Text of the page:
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7 Misconceptions about Canada Express Entry Program

Let’s discuss the top 7 myths and misconceptions about Canada Express Entry, which is one of the most popular immigration pathways designed by the Canadian government.

These are the top 7 myths or misconceptions that can affect your Canada visa application:

#1: Everyone is eligible to apply for Express Entry Profile

A common misunderstanding about Express Entry is that it is available to everyone. Unfortunately, that’s not the case. To be eligible for Express Entry, you must fulfill the standards of either the Federal Skilled Worker Program, the Federal Skilled Trades Program, or the Canadian Experience Class. If you don’t meet all of these requirements, you won’t be able to submit an Express Entry profile. Even if you have taken an approved language test and received an educational credential assessment, these documents do not guarantee that your profile meets all criteria of any one of those three programs.

#2: You can immigrate to Canada if you submit an Express Entry profile

Not everyone who creates an eligible Express Entry profile will get to apply for Canadian Permanent Residence, as Invitations to Apply are only sent out based on Comprehensive Ranking System (CRS) score. Profiles remain valid for 12 months and must be renewed each year, however a low CRS score may prevent them from receiving an invitation, unless they can build their points score up. The Express Entry system is not a lottery; prospective applicants should use draw results as a gauge in determining if their CRS score would be competitive enough for success.

#3: No matter if you speak French or English, language scores don’t matter

All applicants must take either a French or English language test approved by Express Entry in order to be eligible for an immigration program. It does not matter what national language you originally spoke, nor which degree subject you studied. Some candidates wrongly assume that getting the lowest possible score is enough; however, this is not the case. The Comprehensive Ranking System (CRS) score boosts higher for those reaching Canadian Language Benchmark (CLB) level 9 or above, particularly CLB 10 and above, since more points are then awarded for these levels.

#4: A job offer is required in order to submit an Express Entry profile

Not all applicants for Express Entry will require a job offer from a Canadian employer to be eligible. Depending on which immigration program they are eligible for, some may need an offer of employment while others may not. For Federal Skilled Workers, those who have enough points without the offer of employment can proceed with their application. Similarly, if a candidate has obtained a certificate of qualification to practice their trade in Canada issued by a provincial or territorial authority, then a job offer won’t be necessary for them either. On the other hand, having an appropriate job offer can increase one’s CRS score by 50 or 200 points—depending on NOC skill level—and grant them better chances of being invited to apply for permanent residence in Canada.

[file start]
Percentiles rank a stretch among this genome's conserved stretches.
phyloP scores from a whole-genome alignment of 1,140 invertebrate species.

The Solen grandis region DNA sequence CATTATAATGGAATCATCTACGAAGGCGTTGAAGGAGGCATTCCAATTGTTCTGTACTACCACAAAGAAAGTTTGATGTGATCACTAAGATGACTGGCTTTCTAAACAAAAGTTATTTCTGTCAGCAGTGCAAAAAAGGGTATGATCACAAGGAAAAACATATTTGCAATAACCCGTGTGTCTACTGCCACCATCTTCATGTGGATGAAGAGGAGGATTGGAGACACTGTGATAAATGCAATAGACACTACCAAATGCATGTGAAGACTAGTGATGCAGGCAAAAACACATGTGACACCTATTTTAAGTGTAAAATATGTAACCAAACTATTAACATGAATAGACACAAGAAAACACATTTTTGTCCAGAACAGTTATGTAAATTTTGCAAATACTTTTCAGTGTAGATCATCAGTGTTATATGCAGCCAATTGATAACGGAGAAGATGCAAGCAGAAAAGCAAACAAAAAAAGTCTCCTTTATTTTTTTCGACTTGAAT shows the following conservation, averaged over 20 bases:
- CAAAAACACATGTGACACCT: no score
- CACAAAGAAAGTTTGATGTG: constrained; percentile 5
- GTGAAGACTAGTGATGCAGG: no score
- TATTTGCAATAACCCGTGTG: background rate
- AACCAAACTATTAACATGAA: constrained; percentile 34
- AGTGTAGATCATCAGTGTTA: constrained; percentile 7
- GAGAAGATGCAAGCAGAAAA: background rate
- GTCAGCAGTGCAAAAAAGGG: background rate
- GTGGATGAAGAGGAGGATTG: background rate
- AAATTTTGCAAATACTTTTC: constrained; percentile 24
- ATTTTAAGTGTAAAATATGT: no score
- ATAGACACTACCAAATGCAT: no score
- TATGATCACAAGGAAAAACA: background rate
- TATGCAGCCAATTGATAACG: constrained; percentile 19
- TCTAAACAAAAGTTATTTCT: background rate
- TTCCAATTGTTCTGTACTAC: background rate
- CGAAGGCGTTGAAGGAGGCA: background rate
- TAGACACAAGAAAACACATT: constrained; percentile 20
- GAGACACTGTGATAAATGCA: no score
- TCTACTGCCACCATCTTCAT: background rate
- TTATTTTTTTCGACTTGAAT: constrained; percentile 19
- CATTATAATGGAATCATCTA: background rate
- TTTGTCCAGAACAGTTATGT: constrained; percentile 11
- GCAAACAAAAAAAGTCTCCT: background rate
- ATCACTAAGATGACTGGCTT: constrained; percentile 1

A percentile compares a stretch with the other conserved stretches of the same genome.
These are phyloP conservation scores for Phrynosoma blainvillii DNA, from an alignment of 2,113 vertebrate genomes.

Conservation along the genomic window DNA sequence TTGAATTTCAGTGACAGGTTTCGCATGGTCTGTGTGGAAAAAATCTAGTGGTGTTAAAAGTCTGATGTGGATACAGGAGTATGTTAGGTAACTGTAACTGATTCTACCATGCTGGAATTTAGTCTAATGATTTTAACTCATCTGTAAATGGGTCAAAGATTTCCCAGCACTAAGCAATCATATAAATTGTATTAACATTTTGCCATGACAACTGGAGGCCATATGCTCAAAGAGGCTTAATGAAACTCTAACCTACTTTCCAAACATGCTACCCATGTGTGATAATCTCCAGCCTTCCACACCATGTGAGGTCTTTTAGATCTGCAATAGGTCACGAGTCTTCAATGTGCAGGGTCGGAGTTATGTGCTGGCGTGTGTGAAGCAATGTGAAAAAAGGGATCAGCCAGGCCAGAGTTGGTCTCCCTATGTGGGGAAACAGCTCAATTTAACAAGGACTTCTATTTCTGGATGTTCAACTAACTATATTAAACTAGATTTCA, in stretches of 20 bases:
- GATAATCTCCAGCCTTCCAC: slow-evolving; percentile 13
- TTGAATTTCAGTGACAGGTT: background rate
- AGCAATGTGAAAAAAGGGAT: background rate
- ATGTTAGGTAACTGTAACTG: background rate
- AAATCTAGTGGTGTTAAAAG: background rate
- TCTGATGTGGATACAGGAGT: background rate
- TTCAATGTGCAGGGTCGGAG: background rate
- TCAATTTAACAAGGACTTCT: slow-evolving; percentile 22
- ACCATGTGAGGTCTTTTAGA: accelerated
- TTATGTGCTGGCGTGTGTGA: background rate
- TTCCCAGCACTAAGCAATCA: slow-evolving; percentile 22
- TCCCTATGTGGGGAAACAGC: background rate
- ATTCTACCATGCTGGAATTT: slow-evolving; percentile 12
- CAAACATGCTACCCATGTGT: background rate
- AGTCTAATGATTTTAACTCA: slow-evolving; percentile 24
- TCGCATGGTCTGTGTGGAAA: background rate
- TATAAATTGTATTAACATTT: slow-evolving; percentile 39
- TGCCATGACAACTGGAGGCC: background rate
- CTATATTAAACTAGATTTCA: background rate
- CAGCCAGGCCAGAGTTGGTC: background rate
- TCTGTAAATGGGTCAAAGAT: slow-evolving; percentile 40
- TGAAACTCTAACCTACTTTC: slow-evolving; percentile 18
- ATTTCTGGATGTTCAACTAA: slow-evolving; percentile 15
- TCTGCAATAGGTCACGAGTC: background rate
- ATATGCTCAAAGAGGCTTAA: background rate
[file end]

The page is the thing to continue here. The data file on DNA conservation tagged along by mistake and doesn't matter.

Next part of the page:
#5: Everyone who wants to raise their CRS score can submit a provincial nomination application

Each of the provinces (other than Quebec) and two of the territories of Canada are home to Provincial Nominee Programs (PNPs). Nevertheless, not all individuals are suitable candidates for these programs. Many PNPs require applicants to have a job offer in possession. Provinces that do not require employment may evaluate other criteria, such as the applicant’s primary National Occupational Classification code, Comprehensive Ranking System score, and any ties they possess with a particular province or territory.

#6: A province nomination is required for everyone who submits an Express Entry profile

A provincial nomination is not necessary for submitting an Express Entry profile but will add 600 points to the candidate’s Comprehensive Ranking System (CRS) score. Nevertheless, if their CRS is already high enough to be chosen on their own there is no need for a nomination. Obtaining such a nomination entails extra fees and more processing time as well as a commitment to live and work in the particular province.

#7: Living in Canada is restricted by Express Entry

The Express Entry system is used by workers and families wanting to immigrate to Canada through the Federal Skilled Worker Program, Federal Skilled Trades Program, or the Canadian Experience Class. If you are invited to apply, bear in mind that a provincial nomination would be available as well. Keep in mind that a move to Quebec is not possible unless applying directly via Quebec’s immigration programs since they do not accept Express Entry applications. For those who receive an Invitation to Apply as a provincial nominee, there will be an obligation to reside and work in the issuing province once granted permanent resident status. However, after gaining such status Canadians have the right to choose their place of residence across the country.

Consider the above-stated points when planning to apply for a Canadian PR visa and clarify some of the most common myths and misconceptions about Express Entry.

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